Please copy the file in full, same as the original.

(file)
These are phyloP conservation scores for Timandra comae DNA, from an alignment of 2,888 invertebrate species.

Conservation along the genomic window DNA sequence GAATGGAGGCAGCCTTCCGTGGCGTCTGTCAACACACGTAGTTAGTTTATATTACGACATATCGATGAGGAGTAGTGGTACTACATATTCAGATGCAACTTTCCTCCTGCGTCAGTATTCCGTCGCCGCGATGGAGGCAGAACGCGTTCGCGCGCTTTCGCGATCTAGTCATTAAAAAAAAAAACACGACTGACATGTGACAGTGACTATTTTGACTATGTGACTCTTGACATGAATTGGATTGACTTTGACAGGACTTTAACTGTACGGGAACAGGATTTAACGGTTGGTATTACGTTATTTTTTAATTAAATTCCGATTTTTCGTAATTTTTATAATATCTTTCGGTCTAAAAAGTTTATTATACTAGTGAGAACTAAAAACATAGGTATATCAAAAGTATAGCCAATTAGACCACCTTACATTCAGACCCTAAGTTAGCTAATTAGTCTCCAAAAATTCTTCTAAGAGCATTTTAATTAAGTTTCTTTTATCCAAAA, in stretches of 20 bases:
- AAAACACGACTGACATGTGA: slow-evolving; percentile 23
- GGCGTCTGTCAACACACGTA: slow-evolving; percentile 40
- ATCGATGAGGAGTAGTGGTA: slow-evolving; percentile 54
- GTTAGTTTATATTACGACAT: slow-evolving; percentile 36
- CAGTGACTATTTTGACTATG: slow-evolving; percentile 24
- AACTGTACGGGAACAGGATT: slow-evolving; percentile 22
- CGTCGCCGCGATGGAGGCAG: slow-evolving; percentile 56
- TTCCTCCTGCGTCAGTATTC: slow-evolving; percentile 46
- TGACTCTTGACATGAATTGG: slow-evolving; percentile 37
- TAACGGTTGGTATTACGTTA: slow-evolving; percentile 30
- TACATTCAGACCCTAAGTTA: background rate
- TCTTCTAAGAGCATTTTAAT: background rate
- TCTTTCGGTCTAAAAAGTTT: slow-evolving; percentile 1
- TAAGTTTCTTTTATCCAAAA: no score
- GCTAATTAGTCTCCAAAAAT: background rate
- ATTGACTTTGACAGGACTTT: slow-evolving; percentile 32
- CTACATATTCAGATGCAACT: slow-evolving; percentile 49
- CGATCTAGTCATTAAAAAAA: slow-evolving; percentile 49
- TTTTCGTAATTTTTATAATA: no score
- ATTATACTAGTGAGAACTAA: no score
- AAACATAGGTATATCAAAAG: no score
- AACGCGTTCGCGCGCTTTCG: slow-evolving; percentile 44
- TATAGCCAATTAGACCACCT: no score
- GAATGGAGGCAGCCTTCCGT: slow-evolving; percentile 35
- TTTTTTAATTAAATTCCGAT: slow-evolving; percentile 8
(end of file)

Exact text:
These are phyloP conservation scores for Timandra comae DNA, from an alignment of 2,888 invertebrate species.

Conservation along the genomic window DNA sequence GAATGGAGGCAGCCTTCCGTGGCGTCTGTCAACACACGTAGTTAGTTTATATTACGACATATCGATGAGGAGTAGTGGTACTACATATTCAGATGCAACTTTCCTCCTGCGTCAGTATTCCGTCGCCGCGATGGAGGCAGAACGCGTTCGCGCGCTTTCGCGATCTAGTCATTAAAAAAAAAAACACGACTGACATGTGACAGTGACTATTTTGACTATGTGACTCTTGACATGAATTGGATTGACTTTGACAGGACTTTAACTGTACGGGAACAGGATTTAACGGTTGGTATTACGTTATTTTTTAATTAAATTCCGATTTTTCGTAATTTTTATAATATCTTTCGGTCTAAAAAGTTTATTATACTAGTGAGAACTAAAAACATAGGTATATCAAAAGTATAGCCAATTAGACCACCTTACATTCAGACCCTAAGTTAGCTAATTAGTCTCCAAAAATTCTTCTAAGAGCATTTTAATTAAGTTTCTTTTATCCAAAA, in stretches of 20 bases:
- AAAACACGACTGACATGTGA: slow-evolving; percentile 23
- GGCGTCTGTCAACACACGTA: slow-evolving; percentile 40
- ATCGATGAGGAGTAGTGGTA: slow-evolving; percentile 54
- GTTAGTTTATATTACGACAT: slow-evolving; percentile 36
- CAGTGACTATTTTGACTATG: slow-evolving; percentile 24
- AACTGTACGGGAACAGGATT: slow-evolving; percentile 22
- CGTCGCCGCGATGGAGGCAG: slow-evolving; percentile 56
- TTCCTCCTGCGTCAGTATTC: slow-evolving; percentile 46
- TGACTCTTGACATGAATTGG: slow-evolving; percentile 37
- TAACGGTTGGTATTACGTTA: slow-evolving; percentile 30
- TACATTCAGACCCTAAGTTA: background rate
- TCTTCTAAGAGCATTTTAAT: background rate
- TCTTTCGGTCTAAAAAGTTT: slow-evolving; percentile 1
- TAAGTTTCTTTTATCCAAAA: no score
- GCTAATTAGTCTCCAAAAAT: background rate
- ATTGACTTTGACAGGACTTT: slow-evolving; percentile 32
- CTACATATTCAGATGCAACT: slow-evolving; percentile 49
- CGATCTAGTCATTAAAAAAA: slow-evolving; percentile 49
- TTTTCGTAATTTTTATAATA: no score
- ATTATACTAGTGAGAACTAA: no score
- AAACATAGGTATATCAAAAG: no score
- AACGCGTTCGCGCGCTTTCG: slow-evolving; percentile 44
- TATAGCCAATTAGACCACCT: no score
- GAATGGAGGCAGCCTTCCGT: slow-evolving; percentile 35
- TTTTTTAATTAAATTCCGAT: slow-evolving; percentile 8